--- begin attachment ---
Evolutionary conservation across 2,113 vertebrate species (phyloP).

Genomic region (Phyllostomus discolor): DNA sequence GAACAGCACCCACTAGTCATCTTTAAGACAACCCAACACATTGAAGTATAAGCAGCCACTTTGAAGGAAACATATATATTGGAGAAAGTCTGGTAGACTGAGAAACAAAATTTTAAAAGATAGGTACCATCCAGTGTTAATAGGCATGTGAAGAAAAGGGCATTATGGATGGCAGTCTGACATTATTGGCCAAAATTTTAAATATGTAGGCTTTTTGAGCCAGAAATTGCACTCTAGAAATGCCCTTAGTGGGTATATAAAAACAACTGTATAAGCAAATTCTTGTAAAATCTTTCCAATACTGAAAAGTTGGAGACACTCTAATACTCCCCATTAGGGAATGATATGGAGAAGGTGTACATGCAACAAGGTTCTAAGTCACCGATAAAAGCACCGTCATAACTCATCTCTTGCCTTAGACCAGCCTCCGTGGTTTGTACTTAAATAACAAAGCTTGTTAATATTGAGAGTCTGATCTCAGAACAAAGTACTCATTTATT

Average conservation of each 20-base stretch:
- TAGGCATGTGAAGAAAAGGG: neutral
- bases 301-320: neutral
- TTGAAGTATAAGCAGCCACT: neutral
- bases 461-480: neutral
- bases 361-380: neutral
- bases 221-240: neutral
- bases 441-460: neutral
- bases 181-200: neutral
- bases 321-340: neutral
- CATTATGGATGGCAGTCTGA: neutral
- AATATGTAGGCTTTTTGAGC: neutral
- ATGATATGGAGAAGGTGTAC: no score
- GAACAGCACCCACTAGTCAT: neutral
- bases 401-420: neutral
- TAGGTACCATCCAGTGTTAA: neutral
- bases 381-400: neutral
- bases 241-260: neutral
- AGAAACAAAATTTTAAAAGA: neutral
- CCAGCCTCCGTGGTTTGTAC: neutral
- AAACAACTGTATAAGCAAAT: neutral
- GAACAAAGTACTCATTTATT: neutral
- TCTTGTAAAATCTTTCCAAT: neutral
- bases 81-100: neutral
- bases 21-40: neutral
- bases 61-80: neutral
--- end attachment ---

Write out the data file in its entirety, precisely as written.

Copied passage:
Evolutionary conservation across 2,113 vertebrate species (phyloP).

Genomic region (Phyllostomus discolor): DNA sequence GAACAGCACCCACTAGTCATCTTTAAGACAACCCAACACATTGAAGTATAAGCAGCCACTTTGAAGGAAACATATATATTGGAGAAAGTCTGGTAGACTGAGAAACAAAATTTTAAAAGATAGGTACCATCCAGTGTTAATAGGCATGTGAAGAAAAGGGCATTATGGATGGCAGTCTGACATTATTGGCCAAAATTTTAAATATGTAGGCTTTTTGAGCCAGAAATTGCACTCTAGAAATGCCCTTAGTGGGTATATAAAAACAACTGTATAAGCAAATTCTTGTAAAATCTTTCCAATACTGAAAAGTTGGAGACACTCTAATACTCCCCATTAGGGAATGATATGGAGAAGGTGTACATGCAACAAGGTTCTAAGTCACCGATAAAAGCACCGTCATAACTCATCTCTTGCCTTAGACCAGCCTCCGTGGTTTGTACTTAAATAACAAAGCTTGTTAATATTGAGAGTCTGATCTCAGAACAAAGTACTCATTTATT

Average conservation of each 20-base stretch:
- TAGGCATGTGAAGAAAAGGG: neutral
- bases 301-320: neutral
- TTGAAGTATAAGCAGCCACT: neutral
- bases 461-480: neutral
- bases 361-380: neutral
- bases 221-240: neutral
- bases 441-460: neutral
- bases 181-200: neutral
- bases 321-340: neutral
- CATTATGGATGGCAGTCTGA: neutral
- AATATGTAGGCTTTTTGAGC: neutral
- ATGATATGGAGAAGGTGTAC: no score
- GAACAGCACCCACTAGTCAT: neutral
- bases 401-420: neutral
- TAGGTACCATCCAGTGTTAA: neutral
- bases 381-400: neutral
- bases 241-260: neutral
- AGAAACAAAATTTTAAAAGA: neutral
- CCAGCCTCCGTGGTTTGTAC: neutral
- AAACAACTGTATAAGCAAAT: neutral
- GAACAAAGTACTCATTTATT: neutral
- TCTTGTAAAATCTTTCCAAT: neutral
- bases 81-100: neutral
- bases 21-40: neutral
- bases 61-80: neutral